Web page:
Were any of them of dominant personalities?
Was it all just run by him? How did the seminar proceed?
The two dominant theoretical physicists during the time that I was there and was some rivalry, and you could tell was Wigner and Oppenheimer. Okay, those were the two dominant physicists in theoretical physicists. The institute, and remember that Wigner and Oppenheimer were not together during the war, okay. One was at Los Alamos and one was in Chicago, and so there was no overlap. The first time that really interact was in Princeton in fall of '47 when Oppenheimer comes there. So when I come in '49, it's clear there is tension. Because on the one hand, Wigner is always a penologist. Wigner never rode in the quantum field theory. He stood aside from that; was not terribly interested, or if he said that he was interested, didn't partake in it. Whereas Oppenheimer was deeply enmeshed in it. Oppenheimer was certainly at the institute a dominant figure, and then almost always knew what the speaker was going to say. Often very critical of what was being said. He set the tone.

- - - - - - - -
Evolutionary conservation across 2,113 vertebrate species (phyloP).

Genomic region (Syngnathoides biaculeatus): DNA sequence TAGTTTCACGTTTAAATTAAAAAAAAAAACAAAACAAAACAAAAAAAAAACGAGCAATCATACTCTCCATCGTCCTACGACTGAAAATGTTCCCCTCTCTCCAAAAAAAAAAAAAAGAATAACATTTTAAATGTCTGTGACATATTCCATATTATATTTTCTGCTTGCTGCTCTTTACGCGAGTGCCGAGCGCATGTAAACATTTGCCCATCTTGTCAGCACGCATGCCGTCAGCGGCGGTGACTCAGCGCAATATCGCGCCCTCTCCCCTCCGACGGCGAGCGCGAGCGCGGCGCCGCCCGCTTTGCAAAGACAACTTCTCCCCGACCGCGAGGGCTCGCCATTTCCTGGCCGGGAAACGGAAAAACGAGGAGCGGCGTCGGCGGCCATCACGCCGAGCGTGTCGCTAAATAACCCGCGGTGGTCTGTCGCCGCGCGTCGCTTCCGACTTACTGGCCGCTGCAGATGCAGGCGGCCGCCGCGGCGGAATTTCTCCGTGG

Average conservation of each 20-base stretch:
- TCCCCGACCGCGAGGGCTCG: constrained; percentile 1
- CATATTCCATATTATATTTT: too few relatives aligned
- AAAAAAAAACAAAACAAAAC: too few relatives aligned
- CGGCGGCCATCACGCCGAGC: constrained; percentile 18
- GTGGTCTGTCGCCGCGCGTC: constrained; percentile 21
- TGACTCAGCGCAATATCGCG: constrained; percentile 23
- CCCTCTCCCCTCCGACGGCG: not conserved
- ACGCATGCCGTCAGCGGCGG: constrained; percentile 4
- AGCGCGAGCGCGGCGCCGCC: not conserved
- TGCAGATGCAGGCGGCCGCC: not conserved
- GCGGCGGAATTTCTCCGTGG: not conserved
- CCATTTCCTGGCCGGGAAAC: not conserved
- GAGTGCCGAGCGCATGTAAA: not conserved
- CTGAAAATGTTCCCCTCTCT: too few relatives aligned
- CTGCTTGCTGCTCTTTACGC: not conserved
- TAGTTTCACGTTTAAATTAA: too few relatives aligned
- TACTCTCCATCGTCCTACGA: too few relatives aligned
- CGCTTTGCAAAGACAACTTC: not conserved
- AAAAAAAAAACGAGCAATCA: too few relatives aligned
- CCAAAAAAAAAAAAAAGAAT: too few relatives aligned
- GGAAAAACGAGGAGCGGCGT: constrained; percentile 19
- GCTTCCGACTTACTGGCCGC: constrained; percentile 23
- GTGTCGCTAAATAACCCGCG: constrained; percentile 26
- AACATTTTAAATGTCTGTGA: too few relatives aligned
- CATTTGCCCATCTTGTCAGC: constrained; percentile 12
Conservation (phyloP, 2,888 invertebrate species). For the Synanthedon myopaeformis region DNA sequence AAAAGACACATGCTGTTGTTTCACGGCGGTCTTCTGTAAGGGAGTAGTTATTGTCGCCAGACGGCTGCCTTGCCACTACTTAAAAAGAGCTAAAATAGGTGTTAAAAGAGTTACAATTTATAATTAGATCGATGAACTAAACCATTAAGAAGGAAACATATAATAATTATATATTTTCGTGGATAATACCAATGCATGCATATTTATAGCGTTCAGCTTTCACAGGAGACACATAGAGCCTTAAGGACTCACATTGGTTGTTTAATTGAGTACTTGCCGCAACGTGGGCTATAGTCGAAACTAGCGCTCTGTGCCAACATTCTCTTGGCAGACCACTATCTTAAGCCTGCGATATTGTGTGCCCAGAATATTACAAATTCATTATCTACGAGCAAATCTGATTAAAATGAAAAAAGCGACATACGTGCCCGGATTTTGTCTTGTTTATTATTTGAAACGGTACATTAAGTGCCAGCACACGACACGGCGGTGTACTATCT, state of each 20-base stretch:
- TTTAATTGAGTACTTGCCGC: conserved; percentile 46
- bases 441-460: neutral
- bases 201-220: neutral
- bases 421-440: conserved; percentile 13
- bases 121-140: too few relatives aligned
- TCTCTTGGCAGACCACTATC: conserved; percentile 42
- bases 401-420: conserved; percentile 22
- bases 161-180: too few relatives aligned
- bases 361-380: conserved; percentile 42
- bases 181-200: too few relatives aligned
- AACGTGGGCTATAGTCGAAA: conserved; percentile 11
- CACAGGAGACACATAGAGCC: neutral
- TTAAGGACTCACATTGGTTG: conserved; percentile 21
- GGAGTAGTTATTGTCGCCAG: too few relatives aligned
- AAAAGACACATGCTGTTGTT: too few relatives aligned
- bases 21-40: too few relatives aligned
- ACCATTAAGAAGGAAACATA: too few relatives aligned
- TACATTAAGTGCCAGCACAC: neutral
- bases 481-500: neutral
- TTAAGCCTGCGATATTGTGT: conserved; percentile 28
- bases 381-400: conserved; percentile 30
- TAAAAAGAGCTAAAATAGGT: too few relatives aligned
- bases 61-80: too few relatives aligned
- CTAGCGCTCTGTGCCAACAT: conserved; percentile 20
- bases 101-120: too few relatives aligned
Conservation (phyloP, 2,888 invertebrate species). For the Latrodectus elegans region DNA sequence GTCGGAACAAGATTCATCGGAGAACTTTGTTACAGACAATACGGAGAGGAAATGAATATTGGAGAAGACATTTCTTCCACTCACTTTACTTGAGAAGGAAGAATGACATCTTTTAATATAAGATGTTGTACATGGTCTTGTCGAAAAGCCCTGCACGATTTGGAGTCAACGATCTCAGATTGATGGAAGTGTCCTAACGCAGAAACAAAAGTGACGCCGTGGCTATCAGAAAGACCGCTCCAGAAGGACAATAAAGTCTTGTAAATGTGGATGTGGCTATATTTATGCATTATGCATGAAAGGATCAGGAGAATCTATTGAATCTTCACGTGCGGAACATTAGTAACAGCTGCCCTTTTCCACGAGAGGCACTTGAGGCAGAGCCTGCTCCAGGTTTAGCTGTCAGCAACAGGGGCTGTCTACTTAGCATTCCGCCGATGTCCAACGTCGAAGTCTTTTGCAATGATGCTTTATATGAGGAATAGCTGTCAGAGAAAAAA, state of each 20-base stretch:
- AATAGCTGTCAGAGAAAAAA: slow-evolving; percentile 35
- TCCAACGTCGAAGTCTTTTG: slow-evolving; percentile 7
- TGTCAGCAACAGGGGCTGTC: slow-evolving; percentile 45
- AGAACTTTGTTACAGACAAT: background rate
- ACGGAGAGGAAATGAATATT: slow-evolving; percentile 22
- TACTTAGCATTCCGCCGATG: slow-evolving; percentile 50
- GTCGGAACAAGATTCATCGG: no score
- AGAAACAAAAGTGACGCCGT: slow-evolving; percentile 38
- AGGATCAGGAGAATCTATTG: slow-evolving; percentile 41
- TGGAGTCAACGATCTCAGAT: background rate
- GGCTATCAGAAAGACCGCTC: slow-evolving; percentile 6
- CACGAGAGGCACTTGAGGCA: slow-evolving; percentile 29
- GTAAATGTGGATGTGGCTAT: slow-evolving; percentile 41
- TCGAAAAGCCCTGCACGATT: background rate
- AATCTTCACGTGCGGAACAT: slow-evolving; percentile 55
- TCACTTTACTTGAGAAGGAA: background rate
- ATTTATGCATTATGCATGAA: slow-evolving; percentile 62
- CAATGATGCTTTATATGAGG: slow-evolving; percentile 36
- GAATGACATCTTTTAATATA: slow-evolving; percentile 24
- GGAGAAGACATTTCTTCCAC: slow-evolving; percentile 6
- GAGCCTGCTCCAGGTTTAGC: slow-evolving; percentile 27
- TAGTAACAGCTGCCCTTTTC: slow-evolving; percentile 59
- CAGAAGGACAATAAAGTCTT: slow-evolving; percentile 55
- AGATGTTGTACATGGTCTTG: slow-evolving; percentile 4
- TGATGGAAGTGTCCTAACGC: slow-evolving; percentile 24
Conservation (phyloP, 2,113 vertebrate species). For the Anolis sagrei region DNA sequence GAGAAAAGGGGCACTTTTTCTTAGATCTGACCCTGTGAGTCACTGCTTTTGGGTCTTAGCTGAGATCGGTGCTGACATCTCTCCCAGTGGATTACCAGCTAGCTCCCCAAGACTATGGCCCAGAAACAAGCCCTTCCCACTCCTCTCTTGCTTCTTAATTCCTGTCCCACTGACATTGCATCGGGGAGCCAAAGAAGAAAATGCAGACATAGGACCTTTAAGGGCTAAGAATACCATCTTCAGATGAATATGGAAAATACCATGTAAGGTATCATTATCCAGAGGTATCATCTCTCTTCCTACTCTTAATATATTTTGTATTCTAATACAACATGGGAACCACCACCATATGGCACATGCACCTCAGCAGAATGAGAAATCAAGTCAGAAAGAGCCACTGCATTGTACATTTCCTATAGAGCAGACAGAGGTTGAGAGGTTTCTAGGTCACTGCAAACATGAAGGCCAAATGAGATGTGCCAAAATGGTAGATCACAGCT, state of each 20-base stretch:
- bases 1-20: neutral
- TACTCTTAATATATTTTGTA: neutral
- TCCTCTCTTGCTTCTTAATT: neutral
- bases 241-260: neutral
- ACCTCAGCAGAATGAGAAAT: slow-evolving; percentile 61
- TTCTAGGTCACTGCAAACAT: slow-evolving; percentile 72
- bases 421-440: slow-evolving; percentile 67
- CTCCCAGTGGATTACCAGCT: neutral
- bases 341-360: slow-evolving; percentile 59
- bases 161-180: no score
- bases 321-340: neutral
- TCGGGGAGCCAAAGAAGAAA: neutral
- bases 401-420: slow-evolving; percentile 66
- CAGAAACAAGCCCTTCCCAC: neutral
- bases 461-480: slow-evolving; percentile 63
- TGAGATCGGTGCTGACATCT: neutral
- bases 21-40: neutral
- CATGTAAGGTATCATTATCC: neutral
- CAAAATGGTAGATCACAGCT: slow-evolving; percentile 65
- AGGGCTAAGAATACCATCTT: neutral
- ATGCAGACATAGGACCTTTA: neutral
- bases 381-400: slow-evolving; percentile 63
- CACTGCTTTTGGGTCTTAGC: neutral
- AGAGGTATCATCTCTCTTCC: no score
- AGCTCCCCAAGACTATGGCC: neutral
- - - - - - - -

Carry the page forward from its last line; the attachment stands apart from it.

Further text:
So, how would this seminar proceed?
Well it would be announced, the topic. The man would get up and talk and then there could be interruptions, okay. I mean, strong interruptions.
And who would interrupt?
Primarily it would start most of the time with Oppenheimer. But it was no formalities, right. It wasn't as if we were waiting till the end before you started asking. It was very intense, and always the very latest of things.